- Rangarajan said that the company is also in the process of signing an export contract with a company in the UK to provide single processing avionics for airborne radar
- "The real export is when we build the whole thing in India, give it to the Ministry of Defense, and, with the government's permission, sell it to the rest of the world," he said.
Atul Dinkar Rane, a famous scientist and the head of BrahMos Aerospace, said on Wednesday that the BrahMos missile project has reached 75% self-sufficiency.
Rane was the chief guest at an event held by Chennai-based defence and aerospace electronics solutions provider Data Patterns (India) at their plant in Siruseri. The event was meant to celebrate the delivery of the 27th “BrahMos missile checkout equipment” to BrahMos Aerospace.
“When we launched our first missile in 2004, only 13% of the parts were made in India, but in the next 25 years, we got to 75%,” said Atul Dinkar Rane, Director General of BrahMos at DRDO and CEO and Managing Director of BrahMos Aerospace Pvt Ltd.
Rane, on the other hand, said that it is not possible to have 100% indigenous capability because the project is a joint venture with Russia and the country depends on Russia for some technology.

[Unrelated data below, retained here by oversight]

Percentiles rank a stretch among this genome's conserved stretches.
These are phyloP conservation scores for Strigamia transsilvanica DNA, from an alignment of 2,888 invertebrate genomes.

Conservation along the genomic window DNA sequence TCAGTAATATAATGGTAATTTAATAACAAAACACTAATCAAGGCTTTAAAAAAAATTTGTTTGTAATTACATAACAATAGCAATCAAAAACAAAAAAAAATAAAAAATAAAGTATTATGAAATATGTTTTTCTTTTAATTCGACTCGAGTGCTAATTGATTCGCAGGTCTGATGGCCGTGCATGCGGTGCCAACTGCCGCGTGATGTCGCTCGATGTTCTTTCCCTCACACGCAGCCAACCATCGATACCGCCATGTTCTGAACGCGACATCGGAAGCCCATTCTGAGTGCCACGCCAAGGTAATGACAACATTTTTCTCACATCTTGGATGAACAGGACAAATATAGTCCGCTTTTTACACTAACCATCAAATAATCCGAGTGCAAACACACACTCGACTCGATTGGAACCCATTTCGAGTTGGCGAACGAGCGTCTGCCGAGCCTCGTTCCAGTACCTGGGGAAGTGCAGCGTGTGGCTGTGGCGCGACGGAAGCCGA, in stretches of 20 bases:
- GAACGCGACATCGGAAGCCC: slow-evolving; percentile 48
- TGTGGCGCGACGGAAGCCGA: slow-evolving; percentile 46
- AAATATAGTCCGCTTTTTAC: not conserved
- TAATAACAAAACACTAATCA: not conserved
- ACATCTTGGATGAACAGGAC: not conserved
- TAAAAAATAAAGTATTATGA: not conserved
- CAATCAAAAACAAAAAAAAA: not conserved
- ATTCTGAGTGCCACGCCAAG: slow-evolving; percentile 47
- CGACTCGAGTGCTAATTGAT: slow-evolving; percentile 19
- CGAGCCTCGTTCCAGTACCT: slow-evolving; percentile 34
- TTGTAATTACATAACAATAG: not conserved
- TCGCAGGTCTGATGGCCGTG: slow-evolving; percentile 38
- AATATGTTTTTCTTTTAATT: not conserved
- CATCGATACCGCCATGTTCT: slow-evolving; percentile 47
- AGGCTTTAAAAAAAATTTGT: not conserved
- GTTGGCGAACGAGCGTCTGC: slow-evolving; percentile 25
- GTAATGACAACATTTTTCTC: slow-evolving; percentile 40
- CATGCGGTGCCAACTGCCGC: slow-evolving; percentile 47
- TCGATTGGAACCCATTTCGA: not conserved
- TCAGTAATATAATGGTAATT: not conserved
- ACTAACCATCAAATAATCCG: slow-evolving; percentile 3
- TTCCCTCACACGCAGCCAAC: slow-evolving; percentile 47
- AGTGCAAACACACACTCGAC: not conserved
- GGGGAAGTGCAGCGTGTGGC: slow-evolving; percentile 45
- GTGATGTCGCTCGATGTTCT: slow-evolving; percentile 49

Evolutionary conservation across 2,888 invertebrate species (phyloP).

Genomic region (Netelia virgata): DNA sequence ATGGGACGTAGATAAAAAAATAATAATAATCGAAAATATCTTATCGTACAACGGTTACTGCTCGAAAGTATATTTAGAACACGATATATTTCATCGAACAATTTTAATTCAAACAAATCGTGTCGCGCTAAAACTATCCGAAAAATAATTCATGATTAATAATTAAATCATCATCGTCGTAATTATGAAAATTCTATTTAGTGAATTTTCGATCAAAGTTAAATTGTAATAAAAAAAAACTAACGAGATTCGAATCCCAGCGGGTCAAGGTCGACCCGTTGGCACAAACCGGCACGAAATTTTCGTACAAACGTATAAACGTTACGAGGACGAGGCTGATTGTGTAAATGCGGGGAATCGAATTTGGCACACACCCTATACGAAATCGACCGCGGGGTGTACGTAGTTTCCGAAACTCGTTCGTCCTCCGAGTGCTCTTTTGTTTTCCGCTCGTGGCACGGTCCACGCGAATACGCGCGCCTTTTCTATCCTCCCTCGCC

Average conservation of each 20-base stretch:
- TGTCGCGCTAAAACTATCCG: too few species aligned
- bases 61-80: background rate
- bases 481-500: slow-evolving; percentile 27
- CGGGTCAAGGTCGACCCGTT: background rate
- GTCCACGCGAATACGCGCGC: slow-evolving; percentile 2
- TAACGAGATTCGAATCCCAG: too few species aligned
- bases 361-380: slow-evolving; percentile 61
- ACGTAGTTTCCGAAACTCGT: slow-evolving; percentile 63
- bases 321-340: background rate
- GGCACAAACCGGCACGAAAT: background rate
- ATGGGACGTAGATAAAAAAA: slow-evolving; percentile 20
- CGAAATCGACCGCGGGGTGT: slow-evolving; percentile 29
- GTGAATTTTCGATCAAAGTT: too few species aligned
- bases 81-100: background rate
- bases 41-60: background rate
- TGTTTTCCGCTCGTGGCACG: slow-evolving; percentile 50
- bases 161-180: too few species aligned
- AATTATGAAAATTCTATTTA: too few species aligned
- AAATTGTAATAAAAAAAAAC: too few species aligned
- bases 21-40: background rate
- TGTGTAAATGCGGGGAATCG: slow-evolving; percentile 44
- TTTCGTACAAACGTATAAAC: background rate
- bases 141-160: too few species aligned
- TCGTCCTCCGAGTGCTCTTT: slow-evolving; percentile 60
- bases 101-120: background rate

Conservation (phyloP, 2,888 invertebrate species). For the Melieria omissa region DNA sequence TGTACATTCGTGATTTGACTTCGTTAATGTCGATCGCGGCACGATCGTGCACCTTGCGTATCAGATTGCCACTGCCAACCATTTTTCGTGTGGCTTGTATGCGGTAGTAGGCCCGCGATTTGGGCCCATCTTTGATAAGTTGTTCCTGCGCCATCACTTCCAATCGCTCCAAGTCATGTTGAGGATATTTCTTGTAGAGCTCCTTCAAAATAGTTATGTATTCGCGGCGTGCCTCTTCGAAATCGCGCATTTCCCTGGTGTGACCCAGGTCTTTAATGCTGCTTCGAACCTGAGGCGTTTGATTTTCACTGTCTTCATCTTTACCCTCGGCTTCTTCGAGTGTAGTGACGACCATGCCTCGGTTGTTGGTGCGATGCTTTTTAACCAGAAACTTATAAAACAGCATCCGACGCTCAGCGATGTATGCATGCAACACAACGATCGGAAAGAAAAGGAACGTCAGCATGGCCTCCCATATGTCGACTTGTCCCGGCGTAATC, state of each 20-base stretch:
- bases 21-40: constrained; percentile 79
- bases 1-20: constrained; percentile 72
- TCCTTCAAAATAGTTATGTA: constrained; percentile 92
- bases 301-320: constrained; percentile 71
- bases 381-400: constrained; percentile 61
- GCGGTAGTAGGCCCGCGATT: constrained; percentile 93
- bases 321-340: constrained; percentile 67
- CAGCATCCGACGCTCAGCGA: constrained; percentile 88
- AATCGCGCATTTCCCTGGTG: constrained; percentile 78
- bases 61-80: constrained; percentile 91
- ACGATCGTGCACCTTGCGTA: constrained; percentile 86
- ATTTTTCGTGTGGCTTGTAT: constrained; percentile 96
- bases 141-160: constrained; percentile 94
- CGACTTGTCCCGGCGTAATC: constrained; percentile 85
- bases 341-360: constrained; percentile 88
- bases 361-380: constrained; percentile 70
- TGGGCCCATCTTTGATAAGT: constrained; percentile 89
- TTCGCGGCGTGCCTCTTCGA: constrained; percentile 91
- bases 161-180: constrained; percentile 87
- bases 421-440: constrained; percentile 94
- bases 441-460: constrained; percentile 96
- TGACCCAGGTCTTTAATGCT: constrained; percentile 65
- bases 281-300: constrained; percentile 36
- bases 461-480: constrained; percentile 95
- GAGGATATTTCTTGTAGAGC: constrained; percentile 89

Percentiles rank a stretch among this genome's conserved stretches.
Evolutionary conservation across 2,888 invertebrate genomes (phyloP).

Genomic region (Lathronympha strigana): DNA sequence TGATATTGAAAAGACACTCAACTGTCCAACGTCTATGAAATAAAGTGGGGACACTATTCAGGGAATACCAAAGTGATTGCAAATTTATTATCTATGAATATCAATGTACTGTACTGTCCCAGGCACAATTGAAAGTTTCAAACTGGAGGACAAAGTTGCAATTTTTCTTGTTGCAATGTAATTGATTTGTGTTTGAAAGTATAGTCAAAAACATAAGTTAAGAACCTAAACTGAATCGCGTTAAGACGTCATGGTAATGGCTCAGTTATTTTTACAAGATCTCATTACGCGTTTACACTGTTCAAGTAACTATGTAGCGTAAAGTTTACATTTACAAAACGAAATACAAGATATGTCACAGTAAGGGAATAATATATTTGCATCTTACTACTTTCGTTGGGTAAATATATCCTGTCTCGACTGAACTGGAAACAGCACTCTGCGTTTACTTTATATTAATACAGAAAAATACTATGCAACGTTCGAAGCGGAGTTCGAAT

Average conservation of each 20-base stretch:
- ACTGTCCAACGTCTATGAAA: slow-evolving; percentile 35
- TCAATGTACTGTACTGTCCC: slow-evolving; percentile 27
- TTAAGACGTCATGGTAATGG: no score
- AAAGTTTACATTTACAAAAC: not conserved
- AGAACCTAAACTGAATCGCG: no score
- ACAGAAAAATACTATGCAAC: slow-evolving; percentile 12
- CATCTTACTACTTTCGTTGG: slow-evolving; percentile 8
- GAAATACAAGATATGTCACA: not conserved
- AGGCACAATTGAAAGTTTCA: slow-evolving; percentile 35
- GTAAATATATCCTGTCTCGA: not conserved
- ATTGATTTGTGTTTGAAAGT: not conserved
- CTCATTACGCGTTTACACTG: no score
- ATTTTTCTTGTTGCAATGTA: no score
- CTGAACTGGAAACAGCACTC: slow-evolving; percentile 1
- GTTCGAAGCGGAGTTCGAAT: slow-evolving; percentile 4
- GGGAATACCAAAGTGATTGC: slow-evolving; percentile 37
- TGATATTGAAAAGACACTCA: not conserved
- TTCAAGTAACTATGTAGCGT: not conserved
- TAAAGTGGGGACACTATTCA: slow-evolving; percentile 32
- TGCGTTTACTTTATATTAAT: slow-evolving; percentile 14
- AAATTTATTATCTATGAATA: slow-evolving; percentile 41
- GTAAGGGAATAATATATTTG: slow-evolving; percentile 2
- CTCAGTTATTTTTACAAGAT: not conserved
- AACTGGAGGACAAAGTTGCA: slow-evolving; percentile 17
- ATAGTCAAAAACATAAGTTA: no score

BrahMos Aerospace is a partnership between India’s DRDO and Russia’s “Military Industrial Consortium” NPO Mahinostroyenia (earlier known as Federal State Unitary Enterprise NPOM of Russia).
He said that Russia is still providing some technologies, and that BhahMos has no plans to make them its own right now.
Rane also said that the overall cost of the BrahMos missile has gone down a lot because it uses 75% of technologies that are made in India. He did not, however, say how much money the savings would be.
Srinivasagopalan Rangarajan, CMD of Data Patterns (India) Ltd, said that the company has been working with BrahMos for more than 20 years and that it now designs and makes radars for the entire range of defence and aerospace needs.
He also said that missiles are tested at least once a year for their entire 10 year lifespan.
Rangarajan said that the company is also in the process of signing an export contract with a company in the UK to provide single processing avionics for airborne radar, some subsystems like those used in the BrahMos missile, to South Korea and radar to a NATO country.
“But these aren’t actual exports. “The real export is when we build the whole thing in India, give it to the Ministry of Defense, and, with the government’s permission, sell it to the rest of the world,” he said.